A florist in Greenwich Village, New York. Image: iStock

The Lifecycle of the Gay Village

By Beau
Beau is the founder of Apollo Social. He recently relocated to Melbourne with his husband and has begun a love affair with the city.
The Guardian discusses whether there is a natural lifecycle of a gay village and asks whether the very concept is destined to become a thing of the past.

It's a tale we've heard 100 times - another beloved bar in the gay neighbourhood closes its doors permanently, replaced by an apartment block that attracts more affluent residents to the area, pricing out the LGBT people who made the neighbourhood what is is. The Guardian highlights the fact that there has been a predictable cycle of birth and death of gay villages and, surprisingly, it is gay people themselves responsible for the gentrification that increases values.

Gay villages generally formed in cheap, undesirable parts of big cities. LGBT people are drawn to big cities because acceptance is generally higher than rural areas. They historically had trouble securing mortgages due the the banking system not recognising their non-traditional families, so they sought out housing they could buy outright. Not having children also enabled them to move to neighbourhoods that did not have good schools. These factors led to gay villages being established in areas no-one else wanted.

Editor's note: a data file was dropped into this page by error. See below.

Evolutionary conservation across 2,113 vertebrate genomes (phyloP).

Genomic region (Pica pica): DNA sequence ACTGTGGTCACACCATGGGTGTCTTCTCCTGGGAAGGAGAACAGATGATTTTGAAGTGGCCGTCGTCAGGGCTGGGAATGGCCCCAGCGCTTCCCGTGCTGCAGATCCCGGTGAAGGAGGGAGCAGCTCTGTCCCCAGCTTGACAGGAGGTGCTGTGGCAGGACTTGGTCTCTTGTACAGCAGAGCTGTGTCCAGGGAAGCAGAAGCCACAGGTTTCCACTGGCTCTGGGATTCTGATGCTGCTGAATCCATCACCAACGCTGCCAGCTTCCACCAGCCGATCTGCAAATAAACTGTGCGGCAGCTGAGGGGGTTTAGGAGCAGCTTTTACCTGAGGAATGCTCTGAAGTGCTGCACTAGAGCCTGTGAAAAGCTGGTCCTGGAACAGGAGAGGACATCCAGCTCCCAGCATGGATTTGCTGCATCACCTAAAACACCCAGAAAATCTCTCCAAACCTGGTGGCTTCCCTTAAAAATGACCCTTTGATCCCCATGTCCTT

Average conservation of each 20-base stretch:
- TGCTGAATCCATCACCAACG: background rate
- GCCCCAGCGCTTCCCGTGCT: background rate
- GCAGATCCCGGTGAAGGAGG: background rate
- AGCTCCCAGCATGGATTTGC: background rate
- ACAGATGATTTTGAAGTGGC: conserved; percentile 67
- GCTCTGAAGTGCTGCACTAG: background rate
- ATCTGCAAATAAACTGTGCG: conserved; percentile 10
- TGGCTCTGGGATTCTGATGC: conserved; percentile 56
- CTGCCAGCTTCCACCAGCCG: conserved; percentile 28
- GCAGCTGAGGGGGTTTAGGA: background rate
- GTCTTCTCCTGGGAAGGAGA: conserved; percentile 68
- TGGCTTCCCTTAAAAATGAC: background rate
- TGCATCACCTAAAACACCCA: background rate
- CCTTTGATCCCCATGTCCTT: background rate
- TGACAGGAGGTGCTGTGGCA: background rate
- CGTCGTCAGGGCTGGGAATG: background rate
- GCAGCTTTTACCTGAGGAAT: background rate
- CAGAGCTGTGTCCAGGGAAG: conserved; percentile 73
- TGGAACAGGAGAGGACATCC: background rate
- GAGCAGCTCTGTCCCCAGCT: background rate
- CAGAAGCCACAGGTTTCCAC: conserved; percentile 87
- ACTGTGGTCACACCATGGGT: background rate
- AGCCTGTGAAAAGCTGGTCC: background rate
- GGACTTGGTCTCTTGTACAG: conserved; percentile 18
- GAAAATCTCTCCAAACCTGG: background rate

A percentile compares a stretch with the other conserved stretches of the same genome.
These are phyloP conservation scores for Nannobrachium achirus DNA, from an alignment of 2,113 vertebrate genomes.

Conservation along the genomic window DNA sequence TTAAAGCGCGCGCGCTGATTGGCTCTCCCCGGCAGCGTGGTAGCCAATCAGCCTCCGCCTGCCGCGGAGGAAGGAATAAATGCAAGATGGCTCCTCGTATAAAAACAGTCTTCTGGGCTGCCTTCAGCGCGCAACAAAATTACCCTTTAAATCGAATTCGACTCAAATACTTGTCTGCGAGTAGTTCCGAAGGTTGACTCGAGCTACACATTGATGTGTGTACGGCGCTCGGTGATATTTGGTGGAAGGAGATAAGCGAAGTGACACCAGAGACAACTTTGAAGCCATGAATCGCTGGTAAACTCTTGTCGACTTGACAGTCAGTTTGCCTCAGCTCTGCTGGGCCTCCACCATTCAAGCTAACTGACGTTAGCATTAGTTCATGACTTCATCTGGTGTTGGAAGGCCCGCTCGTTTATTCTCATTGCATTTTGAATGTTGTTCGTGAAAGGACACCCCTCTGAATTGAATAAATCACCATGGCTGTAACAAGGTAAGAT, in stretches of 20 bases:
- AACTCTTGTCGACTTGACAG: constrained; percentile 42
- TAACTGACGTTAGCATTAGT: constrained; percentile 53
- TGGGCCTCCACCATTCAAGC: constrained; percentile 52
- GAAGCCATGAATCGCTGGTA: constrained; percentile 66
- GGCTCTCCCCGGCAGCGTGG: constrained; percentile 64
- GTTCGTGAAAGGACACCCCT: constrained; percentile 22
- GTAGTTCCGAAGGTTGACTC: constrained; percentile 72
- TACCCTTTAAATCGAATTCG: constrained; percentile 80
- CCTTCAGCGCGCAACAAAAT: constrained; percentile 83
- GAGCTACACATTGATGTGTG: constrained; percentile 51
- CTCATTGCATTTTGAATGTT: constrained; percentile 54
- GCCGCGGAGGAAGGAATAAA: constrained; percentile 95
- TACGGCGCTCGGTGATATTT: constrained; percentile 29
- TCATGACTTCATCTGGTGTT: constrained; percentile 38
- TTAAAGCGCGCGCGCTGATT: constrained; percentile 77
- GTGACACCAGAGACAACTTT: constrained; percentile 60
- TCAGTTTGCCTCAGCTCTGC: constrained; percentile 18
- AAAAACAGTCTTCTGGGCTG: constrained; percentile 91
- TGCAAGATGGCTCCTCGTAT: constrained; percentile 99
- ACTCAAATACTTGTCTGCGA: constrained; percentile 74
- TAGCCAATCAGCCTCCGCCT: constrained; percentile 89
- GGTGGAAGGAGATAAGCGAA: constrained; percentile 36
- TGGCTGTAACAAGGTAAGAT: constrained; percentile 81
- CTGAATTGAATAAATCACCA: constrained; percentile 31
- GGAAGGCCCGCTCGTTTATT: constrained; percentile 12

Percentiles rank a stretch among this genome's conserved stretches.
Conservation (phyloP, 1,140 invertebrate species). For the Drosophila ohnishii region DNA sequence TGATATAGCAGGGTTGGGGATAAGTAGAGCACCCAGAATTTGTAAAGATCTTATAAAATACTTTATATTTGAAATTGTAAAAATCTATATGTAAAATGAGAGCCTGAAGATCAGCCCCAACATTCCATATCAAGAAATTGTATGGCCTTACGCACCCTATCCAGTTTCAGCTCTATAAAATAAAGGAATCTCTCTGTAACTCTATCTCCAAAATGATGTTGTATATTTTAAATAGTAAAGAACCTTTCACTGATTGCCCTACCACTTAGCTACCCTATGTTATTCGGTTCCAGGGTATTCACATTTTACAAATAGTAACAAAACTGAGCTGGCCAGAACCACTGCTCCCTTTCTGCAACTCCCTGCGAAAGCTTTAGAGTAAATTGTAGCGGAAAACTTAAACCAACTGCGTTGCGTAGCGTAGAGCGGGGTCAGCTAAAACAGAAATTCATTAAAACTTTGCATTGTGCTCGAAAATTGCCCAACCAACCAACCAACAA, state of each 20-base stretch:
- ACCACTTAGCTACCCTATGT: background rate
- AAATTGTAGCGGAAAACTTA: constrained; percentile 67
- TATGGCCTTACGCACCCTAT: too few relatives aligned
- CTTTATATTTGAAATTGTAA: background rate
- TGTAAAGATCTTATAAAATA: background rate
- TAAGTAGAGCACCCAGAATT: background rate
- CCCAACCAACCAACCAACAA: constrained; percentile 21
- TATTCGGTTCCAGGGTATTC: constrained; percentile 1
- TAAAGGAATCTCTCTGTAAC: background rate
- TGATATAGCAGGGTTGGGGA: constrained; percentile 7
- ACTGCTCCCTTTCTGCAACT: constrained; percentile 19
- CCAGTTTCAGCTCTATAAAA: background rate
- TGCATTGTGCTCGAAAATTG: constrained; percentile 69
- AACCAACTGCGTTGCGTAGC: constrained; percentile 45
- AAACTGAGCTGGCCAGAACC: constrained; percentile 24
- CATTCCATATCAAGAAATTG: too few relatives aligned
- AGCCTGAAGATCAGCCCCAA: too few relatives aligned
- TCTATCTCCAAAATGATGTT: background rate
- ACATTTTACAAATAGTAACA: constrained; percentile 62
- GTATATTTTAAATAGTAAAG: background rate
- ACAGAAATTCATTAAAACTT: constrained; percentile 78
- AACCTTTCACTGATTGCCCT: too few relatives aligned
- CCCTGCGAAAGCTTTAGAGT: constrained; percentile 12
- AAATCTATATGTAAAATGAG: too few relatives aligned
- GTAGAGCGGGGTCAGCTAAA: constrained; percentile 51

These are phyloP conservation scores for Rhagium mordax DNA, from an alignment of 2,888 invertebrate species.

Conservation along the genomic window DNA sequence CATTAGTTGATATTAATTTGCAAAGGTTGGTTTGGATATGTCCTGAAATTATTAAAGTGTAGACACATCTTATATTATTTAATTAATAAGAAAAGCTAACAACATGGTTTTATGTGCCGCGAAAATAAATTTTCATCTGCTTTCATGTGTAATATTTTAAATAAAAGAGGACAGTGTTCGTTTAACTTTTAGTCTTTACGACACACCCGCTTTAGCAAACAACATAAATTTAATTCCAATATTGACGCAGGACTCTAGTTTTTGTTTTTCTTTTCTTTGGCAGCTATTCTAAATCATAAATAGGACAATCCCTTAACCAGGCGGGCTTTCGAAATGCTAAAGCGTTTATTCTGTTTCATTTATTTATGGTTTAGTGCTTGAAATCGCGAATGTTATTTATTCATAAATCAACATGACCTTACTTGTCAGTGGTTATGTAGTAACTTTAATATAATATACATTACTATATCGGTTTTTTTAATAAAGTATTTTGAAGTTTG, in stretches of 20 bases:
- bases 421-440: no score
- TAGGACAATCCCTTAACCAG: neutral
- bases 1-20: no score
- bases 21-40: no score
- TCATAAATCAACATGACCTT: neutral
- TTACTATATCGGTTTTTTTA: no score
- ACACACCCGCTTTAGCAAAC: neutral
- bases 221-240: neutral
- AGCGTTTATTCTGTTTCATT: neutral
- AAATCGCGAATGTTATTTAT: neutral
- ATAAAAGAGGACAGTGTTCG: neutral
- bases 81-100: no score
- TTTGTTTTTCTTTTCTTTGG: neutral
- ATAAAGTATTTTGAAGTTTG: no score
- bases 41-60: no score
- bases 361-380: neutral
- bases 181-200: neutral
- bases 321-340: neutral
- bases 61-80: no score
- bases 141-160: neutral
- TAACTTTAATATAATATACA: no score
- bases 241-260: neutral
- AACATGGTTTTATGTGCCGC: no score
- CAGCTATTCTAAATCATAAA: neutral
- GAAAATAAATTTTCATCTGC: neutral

Lesbians tend to be the first to arrive. They are often the first to be pushed out of other areas due to relatively lower income compared to men. However, they are less visible than gay men. They tend to fit into existing instititutions of an area - coffee shops, theatres, grocery stores. Gay men arrive next and tend to build new institutions - bars, restaurants and stores. The transformation of the neighbourhood increases its desirability. Once an area becomes desirable, non-gay residents are drawn to the area which increases property values and prices out lesbians. And the cycle starts again.

There is a clear correlation between LGBT people and gentrification. Amin Ghaziani finds evidence of this in "There Goes the Gayborhood?". Nighbourhoods with high-proportions of same-sex couples appreciate in value at a faster rate than average.

The conditions for forming gay villages can still be alive and well in some cities where marginilisation and discrimination are high. Detroit is trying to designate a gay village in that city in the belief a centralised village provides benefits compared to having LGBT people and services distributed over the city. The life-cycle of the gay village begins again.